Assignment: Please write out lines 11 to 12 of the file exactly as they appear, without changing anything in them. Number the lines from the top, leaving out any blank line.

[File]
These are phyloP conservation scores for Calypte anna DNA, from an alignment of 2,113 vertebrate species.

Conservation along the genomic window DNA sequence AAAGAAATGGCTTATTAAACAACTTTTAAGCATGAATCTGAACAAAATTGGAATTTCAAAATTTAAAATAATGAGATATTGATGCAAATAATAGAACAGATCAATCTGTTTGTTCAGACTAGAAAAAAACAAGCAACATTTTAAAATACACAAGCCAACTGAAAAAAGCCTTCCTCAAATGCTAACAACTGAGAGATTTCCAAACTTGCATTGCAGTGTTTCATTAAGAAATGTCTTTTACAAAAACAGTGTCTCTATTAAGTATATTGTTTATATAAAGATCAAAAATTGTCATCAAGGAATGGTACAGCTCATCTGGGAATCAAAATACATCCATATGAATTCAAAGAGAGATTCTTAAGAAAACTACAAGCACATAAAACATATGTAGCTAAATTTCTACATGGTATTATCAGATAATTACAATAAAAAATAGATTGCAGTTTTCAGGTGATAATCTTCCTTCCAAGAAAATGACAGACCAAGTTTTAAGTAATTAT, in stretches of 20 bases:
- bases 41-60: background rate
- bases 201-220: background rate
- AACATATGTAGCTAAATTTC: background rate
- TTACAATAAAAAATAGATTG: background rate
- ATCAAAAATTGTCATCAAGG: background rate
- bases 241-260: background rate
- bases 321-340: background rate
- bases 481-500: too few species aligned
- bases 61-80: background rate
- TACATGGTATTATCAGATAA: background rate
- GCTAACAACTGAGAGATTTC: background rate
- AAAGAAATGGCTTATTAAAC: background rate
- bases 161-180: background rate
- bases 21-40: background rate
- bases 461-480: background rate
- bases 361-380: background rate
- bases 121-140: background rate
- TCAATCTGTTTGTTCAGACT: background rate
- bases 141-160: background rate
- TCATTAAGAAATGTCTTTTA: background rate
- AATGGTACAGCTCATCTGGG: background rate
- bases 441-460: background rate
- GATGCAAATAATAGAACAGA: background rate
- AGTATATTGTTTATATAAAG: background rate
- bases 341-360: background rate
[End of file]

- bases 61-80: background rate
- TACATGGTATTATCAGATAA: background rate